Theres a few...Treat others how you would like to be treated. Choose a job you love, and you’ll never have to work a day in your life. Surround yourself with positive people.

How do you look after your mental health?

I find music relaxes me no matter how stressed I feel. Also, no matter how stressful the day has been having two dogs that come and greet you as soon as you get home makes you realise there is also life outside of work.

What is your favourite food?

I love pasta but as most people who know me will tell you there isn’t much that I don’t enjoy eating.

Where has been your best holiday?

Barcelona, I love exploring new places and cities, but this was a particular favourite of mine as there is so much to see and do, I visited their Botanic Garden which was very inspiring.

Peter Thomson and his daughter at a Newcastle match
Peter Thomson and his daughter at a Newcastle match

What are your hobbies?

Watching Newcastle United. My daughter who is 13 has started going to games with me now to the continued disgust of my partner, Amy (Sunderland fan).

This surprises many people, but I enjoy gardening. Believe it or not, I find it relaxing and I don’t get much time to do actual gardening in my role as manager. It’s hard to keep a nice lawn when you have two dogs, but I persevere and refuse to put artificial grass down no matter how much effort is involved to keep it looking good.

I try to visit as many gardens as possible for inspiration and to steal ideas! I’m always thinking of ways to improve the Botanic Garden at Durham and visiting other gardens makes you see areas we can improve on. I’m a member of ‘The Professional Gardeners Guild’ and meeting up with members from around the world at their meetings and garden visits is a great way of exchanging ideas and for networking.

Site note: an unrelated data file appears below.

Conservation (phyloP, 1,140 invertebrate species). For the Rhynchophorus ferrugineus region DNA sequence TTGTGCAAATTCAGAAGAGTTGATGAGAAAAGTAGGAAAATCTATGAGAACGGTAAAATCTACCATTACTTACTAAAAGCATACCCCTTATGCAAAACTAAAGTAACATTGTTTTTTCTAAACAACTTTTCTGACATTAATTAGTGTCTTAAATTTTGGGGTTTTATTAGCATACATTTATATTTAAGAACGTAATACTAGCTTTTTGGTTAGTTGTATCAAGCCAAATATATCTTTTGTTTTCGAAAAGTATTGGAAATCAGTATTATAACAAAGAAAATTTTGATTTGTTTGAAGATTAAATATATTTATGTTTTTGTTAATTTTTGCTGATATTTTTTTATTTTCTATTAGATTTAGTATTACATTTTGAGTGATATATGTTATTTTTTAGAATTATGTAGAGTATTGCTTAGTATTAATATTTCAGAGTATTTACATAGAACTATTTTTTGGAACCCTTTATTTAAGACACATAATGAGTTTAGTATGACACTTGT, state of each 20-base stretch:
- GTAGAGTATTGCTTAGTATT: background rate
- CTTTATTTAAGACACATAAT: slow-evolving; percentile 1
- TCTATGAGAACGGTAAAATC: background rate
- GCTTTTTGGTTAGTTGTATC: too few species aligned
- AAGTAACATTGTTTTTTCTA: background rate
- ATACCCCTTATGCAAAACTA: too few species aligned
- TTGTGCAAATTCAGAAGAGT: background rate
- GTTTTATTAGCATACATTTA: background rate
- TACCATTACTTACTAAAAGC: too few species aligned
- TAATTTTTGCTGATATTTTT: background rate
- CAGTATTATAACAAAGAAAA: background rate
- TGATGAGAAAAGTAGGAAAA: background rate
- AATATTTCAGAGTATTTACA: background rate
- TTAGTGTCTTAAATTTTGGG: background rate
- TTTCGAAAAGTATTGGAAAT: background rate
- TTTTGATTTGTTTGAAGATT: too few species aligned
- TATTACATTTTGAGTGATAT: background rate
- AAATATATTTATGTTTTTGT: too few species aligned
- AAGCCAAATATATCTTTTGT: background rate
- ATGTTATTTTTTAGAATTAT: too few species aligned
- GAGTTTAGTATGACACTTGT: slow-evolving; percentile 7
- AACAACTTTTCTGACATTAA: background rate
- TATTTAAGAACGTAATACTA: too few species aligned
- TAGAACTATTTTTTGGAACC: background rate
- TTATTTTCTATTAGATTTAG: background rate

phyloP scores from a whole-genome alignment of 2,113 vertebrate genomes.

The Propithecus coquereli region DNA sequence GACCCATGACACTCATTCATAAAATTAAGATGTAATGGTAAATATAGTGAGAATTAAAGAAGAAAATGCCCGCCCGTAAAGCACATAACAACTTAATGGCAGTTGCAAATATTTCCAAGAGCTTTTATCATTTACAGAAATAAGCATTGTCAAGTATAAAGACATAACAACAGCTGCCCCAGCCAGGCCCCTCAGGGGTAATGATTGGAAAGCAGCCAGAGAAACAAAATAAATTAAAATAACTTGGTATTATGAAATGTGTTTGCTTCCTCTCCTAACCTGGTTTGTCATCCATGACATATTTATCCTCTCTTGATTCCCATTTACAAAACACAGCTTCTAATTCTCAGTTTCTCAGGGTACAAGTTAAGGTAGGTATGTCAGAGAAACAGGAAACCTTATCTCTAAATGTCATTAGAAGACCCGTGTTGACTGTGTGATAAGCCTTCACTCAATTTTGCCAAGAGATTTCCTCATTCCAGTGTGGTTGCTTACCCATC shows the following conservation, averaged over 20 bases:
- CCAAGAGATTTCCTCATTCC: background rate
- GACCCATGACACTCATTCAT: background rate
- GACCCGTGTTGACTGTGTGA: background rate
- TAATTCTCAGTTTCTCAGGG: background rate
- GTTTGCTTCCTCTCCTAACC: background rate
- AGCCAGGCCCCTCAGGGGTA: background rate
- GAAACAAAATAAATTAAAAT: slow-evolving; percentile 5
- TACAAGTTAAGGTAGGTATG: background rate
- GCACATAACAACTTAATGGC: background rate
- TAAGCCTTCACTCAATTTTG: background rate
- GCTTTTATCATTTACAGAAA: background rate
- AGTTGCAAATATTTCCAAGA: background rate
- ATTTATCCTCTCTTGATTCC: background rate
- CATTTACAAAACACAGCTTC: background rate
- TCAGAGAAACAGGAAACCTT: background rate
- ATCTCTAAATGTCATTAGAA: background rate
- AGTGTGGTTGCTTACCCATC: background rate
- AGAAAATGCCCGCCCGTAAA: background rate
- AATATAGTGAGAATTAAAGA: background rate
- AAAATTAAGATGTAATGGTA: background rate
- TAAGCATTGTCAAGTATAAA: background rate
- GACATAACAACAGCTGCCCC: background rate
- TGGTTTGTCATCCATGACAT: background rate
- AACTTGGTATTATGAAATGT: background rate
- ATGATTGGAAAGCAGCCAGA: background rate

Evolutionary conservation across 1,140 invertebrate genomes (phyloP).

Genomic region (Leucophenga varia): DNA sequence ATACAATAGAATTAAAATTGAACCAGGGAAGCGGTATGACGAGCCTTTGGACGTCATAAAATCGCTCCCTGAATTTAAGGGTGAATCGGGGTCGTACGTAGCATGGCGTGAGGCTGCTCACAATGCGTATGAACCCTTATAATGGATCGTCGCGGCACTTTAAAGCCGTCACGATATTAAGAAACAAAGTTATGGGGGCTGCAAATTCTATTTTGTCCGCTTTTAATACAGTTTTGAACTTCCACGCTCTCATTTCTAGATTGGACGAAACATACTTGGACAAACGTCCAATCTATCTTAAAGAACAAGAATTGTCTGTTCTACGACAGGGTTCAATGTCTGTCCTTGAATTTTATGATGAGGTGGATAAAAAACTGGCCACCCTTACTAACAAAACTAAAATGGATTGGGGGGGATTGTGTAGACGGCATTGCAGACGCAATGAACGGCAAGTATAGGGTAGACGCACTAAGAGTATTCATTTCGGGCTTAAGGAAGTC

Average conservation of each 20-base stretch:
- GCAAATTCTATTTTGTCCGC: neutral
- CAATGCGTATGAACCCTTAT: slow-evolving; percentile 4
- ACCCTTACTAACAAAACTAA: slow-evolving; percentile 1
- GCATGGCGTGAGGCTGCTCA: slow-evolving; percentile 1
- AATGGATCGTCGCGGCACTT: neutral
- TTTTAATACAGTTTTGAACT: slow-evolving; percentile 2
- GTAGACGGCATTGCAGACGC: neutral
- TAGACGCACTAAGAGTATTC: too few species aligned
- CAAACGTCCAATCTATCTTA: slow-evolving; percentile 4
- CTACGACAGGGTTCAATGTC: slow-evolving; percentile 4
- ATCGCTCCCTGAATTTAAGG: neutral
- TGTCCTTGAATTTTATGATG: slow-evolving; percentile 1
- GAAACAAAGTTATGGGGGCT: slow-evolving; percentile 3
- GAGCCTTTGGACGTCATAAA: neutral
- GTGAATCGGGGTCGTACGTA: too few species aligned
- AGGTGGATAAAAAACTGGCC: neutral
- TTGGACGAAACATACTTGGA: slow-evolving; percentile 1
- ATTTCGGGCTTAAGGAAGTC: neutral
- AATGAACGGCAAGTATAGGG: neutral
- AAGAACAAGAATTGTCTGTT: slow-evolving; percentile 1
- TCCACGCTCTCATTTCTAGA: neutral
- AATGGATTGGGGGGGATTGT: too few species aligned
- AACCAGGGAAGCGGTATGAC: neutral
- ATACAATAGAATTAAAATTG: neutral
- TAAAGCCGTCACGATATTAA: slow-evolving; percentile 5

I enjoy photography when I get the time. I try to take as many photos of garden plants as I can within the Garden, useful later for PowerPoints, social media and the likes.

Other things I enjoy are regular family cinema trips, going to watch stand-up comedy gigs and live music, all great ways to switch off and escape from whatever is going on in the world!


Do you have any pets?

Yes, two labradors Louis (seven-year-old Fox Red) “old and grumpy a bit like me” and George (two and a half year old Golden) “who has far too much energy for his own good”. I’ve always had labradors. The two before the current ones were both black labs -  probably be chocolate or silver ones next!

We also have a flock of 24 Manx Loughtan & Hebridean sheep we look after in the Botanic Garden and use for conservation grazing.

 

 

   Share this story   

Start the discussion

 

Contribute

Do you have a story to share? We want to hear from you! Get in touch via dialogue@durham.ac.uk.